Charlotte Farrow is a kitchen maid for the wealthy Banning family who live on prestigious Prairie Avenue in Chicago. She has managed to keep the fact that she has a baby boy a secret for the past year. Only the Banning daughter, Lucy (title character in the first book in this series, The Pursuit of Lucy Banning), knows about the existence of baby Henry and has assisted Charlotte in finding someone to care for him.When Henry’s caregiver must suddenly leave town, and with the newly married Lucy Banning Edwards on her honeymoon, Charlotte must decide whether to come clean about her son or let the older Bannings decide what to do with the child. Add to this a growing affection for the head coachman, Archie, and things truly become a dilemma for Charlotte Farrow. Will she have the strength to step out on faith and do what needs to be done for her child?
Set in Chicago in 1893 during the World’s Columbian Exposition, the history, opulence, and tension of the times come to life in this second installment of the Avenue of Dreams series by Olivia Newport.The thing that was most exciting for me in this novel was the setting. There are lots of historical details about the World’s Fair and other events at the time that were just fascinating. I also thought that the information that was woven into the story about the struggles of the working class at this time was very interesting.
I also liked some of the secondary characters in this book. Archie was sweet, and he cared so much for Charlotte. I also liked how he was trying to make a better life for himself. Even though she exasperated me to no end, I thought Sarah, the new kitchen maid and sometimes nanny for the baby, was well-written.The storyline, however, felt a bit one-dimensional to me. There didn’t seem to be much else that was covered in the plot besides the dilemma Charlotte faced over whether or not to tell about the baby being hers. There was the romance between Charlotte and Archie, but even it seemed to take a backseat to the main storyline instead of the romance being told alongside and interwoven with the main plot.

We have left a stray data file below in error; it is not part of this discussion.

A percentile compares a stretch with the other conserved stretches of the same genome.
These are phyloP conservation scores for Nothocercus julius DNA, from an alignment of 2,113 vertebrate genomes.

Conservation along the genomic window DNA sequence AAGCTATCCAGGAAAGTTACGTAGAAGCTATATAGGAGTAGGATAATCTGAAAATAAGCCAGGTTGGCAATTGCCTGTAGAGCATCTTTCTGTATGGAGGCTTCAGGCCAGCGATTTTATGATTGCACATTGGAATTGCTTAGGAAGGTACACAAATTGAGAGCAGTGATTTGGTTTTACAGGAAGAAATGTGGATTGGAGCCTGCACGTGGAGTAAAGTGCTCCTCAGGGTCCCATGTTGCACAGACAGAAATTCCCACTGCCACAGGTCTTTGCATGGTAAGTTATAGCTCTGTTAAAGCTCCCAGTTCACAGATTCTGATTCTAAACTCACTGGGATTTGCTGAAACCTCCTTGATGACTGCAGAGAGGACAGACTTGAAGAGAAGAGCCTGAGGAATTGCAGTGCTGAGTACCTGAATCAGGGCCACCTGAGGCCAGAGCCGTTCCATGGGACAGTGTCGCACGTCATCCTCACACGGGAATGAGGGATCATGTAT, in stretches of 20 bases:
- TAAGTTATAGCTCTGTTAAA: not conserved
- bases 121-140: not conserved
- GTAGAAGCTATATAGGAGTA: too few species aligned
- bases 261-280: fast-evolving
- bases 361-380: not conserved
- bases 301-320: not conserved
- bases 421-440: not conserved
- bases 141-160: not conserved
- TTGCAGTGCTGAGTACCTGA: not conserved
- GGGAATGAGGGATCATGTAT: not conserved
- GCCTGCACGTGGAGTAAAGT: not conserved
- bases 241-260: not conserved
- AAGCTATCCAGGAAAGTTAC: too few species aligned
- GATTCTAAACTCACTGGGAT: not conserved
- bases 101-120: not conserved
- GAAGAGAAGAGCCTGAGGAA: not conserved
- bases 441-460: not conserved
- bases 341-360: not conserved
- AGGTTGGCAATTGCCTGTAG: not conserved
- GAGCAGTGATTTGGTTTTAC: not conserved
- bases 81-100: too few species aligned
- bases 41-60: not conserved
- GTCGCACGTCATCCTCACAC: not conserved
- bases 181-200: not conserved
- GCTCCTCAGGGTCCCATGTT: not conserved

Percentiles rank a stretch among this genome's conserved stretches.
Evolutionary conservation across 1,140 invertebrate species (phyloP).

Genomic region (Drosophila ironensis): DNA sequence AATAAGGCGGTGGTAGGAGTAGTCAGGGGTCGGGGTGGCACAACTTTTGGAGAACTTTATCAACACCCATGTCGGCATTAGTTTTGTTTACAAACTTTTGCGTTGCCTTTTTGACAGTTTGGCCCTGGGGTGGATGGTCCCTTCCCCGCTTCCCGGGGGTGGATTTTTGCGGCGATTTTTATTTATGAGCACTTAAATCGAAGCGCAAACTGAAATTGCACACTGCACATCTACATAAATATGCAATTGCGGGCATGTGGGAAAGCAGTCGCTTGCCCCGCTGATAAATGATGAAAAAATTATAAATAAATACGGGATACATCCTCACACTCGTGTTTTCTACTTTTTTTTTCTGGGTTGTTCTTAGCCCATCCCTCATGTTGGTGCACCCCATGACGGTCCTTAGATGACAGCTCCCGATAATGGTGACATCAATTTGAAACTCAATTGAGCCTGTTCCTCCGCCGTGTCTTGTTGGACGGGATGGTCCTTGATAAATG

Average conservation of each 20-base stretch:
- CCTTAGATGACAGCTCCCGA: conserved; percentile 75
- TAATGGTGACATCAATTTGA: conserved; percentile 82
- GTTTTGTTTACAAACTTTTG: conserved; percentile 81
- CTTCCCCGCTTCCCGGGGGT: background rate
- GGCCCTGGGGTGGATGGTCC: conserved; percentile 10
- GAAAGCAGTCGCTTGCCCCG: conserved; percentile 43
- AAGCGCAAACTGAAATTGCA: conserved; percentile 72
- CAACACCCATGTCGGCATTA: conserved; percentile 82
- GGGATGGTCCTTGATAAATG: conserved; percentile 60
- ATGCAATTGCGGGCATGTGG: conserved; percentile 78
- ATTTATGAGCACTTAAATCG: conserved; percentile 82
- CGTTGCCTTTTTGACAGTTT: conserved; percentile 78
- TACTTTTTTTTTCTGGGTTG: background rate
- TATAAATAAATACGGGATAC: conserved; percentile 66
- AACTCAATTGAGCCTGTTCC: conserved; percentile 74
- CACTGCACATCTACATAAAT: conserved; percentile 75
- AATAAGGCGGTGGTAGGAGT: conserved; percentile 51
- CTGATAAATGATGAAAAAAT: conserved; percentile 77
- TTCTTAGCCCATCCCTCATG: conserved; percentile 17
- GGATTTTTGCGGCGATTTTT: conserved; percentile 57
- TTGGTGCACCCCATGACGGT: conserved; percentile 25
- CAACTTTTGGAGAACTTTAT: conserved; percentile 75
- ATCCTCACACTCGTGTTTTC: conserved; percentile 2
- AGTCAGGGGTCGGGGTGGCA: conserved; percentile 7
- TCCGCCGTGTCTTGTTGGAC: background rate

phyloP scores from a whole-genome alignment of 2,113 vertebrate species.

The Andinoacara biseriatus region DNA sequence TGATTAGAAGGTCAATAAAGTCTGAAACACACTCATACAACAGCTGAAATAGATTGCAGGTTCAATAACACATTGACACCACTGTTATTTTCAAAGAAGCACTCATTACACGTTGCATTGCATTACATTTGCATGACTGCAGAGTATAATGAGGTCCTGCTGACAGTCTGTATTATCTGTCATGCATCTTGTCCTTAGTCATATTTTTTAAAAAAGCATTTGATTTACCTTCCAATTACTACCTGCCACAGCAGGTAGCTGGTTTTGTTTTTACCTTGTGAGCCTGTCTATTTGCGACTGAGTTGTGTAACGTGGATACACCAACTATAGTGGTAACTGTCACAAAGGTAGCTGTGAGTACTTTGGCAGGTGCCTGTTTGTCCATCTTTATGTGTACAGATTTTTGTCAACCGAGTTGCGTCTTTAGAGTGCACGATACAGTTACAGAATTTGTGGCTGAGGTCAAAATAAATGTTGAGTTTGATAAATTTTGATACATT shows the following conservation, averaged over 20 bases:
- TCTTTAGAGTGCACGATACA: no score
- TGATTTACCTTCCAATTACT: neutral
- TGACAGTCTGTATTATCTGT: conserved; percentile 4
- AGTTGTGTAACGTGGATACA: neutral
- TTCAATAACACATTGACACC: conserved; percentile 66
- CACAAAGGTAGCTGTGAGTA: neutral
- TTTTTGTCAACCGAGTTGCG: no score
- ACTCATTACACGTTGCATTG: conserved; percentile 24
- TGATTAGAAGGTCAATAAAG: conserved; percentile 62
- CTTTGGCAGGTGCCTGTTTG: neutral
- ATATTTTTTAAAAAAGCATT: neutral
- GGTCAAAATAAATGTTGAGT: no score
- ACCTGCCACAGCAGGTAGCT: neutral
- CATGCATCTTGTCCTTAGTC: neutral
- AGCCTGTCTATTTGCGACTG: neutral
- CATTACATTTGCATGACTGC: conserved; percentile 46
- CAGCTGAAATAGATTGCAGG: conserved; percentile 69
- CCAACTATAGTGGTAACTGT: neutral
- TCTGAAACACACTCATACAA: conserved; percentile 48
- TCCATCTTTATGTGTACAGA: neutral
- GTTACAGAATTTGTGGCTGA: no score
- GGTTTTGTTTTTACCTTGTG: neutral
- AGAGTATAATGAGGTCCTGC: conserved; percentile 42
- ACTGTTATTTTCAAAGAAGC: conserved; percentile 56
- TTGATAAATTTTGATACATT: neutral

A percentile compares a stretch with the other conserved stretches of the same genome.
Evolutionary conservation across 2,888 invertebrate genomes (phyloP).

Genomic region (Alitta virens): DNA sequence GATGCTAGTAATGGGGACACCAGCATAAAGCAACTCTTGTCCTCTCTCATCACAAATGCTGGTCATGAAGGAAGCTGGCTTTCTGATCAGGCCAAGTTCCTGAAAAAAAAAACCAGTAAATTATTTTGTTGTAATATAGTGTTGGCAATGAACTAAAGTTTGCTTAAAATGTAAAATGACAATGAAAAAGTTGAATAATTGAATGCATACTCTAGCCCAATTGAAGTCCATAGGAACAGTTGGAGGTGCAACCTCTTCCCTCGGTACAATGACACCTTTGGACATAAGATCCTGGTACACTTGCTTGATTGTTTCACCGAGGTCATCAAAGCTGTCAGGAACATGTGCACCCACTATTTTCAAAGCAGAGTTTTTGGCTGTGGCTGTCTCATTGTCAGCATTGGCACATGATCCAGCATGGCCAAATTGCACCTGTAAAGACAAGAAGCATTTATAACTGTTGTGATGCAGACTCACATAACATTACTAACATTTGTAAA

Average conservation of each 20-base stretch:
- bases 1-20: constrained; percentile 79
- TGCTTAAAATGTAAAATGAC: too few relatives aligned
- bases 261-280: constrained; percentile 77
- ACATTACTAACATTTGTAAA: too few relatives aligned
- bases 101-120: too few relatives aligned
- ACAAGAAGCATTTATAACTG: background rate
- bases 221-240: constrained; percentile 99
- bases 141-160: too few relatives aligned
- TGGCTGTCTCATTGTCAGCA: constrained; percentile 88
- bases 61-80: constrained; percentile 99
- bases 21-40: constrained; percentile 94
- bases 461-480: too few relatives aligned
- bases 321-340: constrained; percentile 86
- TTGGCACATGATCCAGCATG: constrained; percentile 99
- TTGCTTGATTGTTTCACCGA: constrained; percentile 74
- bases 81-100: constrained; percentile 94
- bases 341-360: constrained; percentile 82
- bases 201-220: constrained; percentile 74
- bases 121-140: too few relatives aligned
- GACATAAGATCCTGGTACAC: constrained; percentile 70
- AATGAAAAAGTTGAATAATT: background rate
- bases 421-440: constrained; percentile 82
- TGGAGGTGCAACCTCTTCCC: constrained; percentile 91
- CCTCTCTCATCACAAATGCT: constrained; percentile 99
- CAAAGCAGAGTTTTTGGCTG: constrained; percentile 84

The faith aspect was pushed too much into the background as well. Although it came into play much more towards the end of the book, it just didn’t go far enough for me. It seemed as if Charlotte was taking beginning steps in the right direction (reading her Bible, starting to have faith that God can be trusted, and realizing that God loves her), but Christ and His sacrifice for us is never mentioned.Overall, this book was nice. It just didn’t have that extra something to turn it into a really great book.
I will give The Dilemma of Charlotte Farrow … 3 BookWorms.
Disclosure of Material Connection: I received this book free from Revell Publishing. I was not required to write a positive review. The opinions I have expressed are my own. I am disclosing this is accordance with the Federal Trade Commission’s 16 CFR, Part 255: "Guides Concerning the Use of Endorsements and Testimonials in Advertising."